The Advantage of Supine and Standing Heart Rate Variability Analysis to Assess Training Status and Performance in a Walking Ultramarathon

Martina Anna Maggioni, Lea Christiane Rundfeldt, Hanns Christian Gunga, Marc Joerres, Giampiero Merati, Mathias Steinach

Research output: Contribution to journalArticlepeer-review


Cardiac autonomic modulation of heart rate, assessed by heart rate variability (HRV), is commonly used to monitor training status. HRV is usually measured in athletes after awakening in the morning in the supine position. Whether recording during standing reveals additional information compared to supine remains unclear. We aimed to evaluate the association between short-duration HRV, assessed both in the supine and standing position, and a low-intensity long-duration performance (walking ultramarathon), as well as training experience. Twenty-five competitors in a 100 km walking ultramarathon underwent pre-race supine (12 min) and standing (6 min) HR recordings, whereas performance and subjective training experience were assessed post-race. There were no significant differences in both supine and standing HRV between finishers (n = 14) and non-finishers (n = 11, mean distance 67 km). In finishers, a slower race velocity was significantly correlated with a higher decrease in parasympathetic drive during position change [larger decrease in High Frequency power normalized units (HFnu: r = −0.7, p = 0.01) and higher increase in the detrended fluctuation analysis alpha 1 index (DFA1: r = 0.6, p = 0.04)]. Highly trained athletes accounted for higher HFnu during standing compared to poorly trained competitors (+11.5, p = 0.01). Similarly, greater training volume (total km/week) would predict higher HFnu during standing (r = 0.5, p = 0.01). HRV assessment in both supine and standing position may provide additional information on the dynamic adaptability of cardiac autonomic modulation to physiologic challenges and therefore be more valuable for performance prediction than a simple assessment of supine HRV. Self-reported training experience may reliably associate with parasympathetic drive, therefore indirectly predicting long-term aerobic performance in ultramarathon walking races.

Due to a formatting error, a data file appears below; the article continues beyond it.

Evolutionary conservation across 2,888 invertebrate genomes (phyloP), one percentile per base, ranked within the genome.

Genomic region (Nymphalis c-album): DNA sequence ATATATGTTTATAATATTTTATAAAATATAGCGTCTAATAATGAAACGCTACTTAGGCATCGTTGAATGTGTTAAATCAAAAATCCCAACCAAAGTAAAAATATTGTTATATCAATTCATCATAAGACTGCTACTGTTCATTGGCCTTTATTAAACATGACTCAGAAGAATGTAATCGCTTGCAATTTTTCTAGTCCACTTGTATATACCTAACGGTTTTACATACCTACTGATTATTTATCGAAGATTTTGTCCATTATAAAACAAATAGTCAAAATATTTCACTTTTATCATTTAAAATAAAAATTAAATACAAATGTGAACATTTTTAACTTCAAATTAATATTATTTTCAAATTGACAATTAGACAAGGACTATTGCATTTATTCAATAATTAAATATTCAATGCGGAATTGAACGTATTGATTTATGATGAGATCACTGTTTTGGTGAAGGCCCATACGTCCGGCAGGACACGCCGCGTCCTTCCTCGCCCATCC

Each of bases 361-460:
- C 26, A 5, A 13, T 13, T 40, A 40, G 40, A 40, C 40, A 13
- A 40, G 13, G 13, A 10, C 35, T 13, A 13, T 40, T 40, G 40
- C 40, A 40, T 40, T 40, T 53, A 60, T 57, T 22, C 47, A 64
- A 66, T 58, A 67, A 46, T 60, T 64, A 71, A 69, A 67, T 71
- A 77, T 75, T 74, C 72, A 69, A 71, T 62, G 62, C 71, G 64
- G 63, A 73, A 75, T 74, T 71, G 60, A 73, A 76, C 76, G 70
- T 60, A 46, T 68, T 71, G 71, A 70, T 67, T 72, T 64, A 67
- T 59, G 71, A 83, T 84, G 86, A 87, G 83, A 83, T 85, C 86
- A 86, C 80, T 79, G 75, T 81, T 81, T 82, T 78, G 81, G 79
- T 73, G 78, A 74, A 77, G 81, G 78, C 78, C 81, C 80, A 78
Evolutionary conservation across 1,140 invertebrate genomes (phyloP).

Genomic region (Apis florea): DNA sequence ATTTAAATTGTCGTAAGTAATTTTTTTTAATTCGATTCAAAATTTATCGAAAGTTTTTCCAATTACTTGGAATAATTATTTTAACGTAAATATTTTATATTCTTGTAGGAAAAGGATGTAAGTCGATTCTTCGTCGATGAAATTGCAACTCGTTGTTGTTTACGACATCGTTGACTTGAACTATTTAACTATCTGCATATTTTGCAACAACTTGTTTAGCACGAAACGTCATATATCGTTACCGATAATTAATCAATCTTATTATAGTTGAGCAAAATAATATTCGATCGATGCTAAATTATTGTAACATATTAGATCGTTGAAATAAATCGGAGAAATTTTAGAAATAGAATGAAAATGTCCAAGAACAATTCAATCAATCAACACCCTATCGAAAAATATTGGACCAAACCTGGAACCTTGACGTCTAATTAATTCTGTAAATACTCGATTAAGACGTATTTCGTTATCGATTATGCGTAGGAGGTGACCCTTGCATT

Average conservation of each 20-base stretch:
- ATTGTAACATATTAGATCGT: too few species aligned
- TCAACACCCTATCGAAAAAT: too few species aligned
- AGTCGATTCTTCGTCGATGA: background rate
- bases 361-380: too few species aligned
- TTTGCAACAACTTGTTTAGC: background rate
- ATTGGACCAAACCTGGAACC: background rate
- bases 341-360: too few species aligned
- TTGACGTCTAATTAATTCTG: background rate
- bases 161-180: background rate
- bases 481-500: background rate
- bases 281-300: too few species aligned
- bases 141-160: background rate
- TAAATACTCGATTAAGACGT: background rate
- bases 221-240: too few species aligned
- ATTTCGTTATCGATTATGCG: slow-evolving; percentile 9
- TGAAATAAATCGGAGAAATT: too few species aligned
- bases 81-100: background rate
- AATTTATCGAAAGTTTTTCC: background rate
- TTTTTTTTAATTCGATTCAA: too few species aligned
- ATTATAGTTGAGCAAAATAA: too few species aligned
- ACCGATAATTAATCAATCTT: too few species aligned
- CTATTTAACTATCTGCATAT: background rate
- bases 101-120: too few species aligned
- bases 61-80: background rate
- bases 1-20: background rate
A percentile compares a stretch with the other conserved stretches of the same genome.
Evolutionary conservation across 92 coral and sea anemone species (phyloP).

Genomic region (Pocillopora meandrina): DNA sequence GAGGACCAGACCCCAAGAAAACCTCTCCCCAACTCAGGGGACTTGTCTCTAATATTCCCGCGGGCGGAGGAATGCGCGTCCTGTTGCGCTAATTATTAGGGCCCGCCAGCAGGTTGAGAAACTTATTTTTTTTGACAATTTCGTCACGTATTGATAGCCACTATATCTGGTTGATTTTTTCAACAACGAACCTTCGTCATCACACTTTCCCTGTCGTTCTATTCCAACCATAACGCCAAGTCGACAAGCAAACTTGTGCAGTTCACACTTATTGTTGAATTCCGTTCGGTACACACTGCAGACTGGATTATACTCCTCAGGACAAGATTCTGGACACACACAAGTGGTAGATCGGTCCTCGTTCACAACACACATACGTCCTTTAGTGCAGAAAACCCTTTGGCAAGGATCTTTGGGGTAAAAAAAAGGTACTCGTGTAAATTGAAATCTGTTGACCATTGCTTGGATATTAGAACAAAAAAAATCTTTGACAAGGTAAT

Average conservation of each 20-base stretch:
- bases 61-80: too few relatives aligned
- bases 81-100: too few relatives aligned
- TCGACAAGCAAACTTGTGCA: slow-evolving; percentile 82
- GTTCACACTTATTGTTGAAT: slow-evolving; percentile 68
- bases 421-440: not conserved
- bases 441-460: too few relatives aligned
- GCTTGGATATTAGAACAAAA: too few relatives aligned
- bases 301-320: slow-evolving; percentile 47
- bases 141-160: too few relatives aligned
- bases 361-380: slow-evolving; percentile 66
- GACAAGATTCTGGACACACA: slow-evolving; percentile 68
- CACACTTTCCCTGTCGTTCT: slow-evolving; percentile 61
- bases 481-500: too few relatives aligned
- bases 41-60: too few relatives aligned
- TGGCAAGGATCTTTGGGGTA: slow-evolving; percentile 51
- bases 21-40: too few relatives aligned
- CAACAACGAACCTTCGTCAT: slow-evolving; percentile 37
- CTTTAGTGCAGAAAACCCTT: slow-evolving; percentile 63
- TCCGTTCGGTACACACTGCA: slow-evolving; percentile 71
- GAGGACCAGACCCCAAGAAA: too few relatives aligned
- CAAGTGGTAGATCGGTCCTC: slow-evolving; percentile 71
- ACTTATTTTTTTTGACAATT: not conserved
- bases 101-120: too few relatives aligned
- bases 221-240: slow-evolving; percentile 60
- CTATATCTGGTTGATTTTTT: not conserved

Original languageEnglish
Article number731
JournalFrontiers in Physiology
Publication statusPublished - Jul 24 2020


  • autonomic modulation
  • exercise
  • heart rate
  • heart rate variability
  • low intensity
  • ultramarathon

ASJC Scopus subject areas

  • Physiology
  • Physiology (medical)


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